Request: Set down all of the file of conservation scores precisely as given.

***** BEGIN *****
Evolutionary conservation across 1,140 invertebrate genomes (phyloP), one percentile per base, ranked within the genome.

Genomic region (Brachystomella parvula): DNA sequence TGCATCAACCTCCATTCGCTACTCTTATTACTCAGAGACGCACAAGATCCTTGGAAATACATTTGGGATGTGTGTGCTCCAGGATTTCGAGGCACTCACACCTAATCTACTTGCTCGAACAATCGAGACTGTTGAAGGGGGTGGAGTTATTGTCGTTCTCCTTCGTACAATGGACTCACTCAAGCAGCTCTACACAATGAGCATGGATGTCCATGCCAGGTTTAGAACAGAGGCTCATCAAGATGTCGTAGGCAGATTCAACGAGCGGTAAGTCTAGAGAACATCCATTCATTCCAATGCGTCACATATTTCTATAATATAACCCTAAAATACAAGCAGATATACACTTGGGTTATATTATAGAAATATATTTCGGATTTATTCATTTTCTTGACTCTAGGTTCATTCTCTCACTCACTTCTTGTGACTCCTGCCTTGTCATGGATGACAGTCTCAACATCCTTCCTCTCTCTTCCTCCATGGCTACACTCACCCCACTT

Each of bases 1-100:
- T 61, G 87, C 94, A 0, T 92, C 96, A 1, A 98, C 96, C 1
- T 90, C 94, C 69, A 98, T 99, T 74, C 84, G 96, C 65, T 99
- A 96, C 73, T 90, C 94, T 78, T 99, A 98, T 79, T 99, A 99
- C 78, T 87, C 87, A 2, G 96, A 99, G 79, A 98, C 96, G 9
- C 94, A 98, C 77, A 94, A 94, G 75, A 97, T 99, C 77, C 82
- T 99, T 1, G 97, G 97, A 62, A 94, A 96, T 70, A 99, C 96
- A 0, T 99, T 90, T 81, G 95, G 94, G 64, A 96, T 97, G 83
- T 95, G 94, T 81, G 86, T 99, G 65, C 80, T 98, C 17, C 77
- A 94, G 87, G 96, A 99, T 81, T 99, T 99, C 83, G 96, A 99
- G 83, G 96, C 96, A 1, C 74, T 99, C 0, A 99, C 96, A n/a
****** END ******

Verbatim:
Evolutionary conservation across 1,140 invertebrate genomes (phyloP), one percentile per base, ranked within the genome.

Genomic region (Brachystomella parvula): DNA sequence TGCATCAACCTCCATTCGCTACTCTTATTACTCAGAGACGCACAAGATCCTTGGAAATACATTTGGGATGTGTGTGCTCCAGGATTTCGAGGCACTCACACCTAATCTACTTGCTCGAACAATCGAGACTGTTGAAGGGGGTGGAGTTATTGTCGTTCTCCTTCGTACAATGGACTCACTCAAGCAGCTCTACACAATGAGCATGGATGTCCATGCCAGGTTTAGAACAGAGGCTCATCAAGATGTCGTAGGCAGATTCAACGAGCGGTAAGTCTAGAGAACATCCATTCATTCCAATGCGTCACATATTTCTATAATATAACCCTAAAATACAAGCAGATATACACTTGGGTTATATTATAGAAATATATTTCGGATTTATTCATTTTCTTGACTCTAGGTTCATTCTCTCACTCACTTCTTGTGACTCCTGCCTTGTCATGGATGACAGTCTCAACATCCTTCCTCTCTCTTCCTCCATGGCTACACTCACCCCACTT

Each of bases 1-100:
- T 61, G 87, C 94, A 0, T 92, C 96, A 1, A 98, C 96, C 1
- T 90, C 94, C 69, A 98, T 99, T 74, C 84, G 96, C 65, T 99
- A 96, C 73, T 90, C 94, T 78, T 99, A 98, T 79, T 99, A 99
- C 78, T 87, C 87, A 2, G 96, A 99, G 79, A 98, C 96, G 9
- C 94, A 98, C 77, A 94, A 94, G 75, A 97, T 99, C 77, C 82
- T 99, T 1, G 97, G 97, A 62, A 94, A 96, T 70, A 99, C 96
- A 0, T 99, T 90, T 81, G 95, G 94, G 64, A 96, T 97, G 83
- T 95, G 94, T 81, G 86, T 99, G 65, C 80, T 98, C 17, C 77
- A 94, G 87, G 96, A 99, T 81, T 99, T 99, C 83, G 96, A 99
- G 83, G 96, C 96, A 1, C 74, T 99, C 0, A 99, C 96, A n/a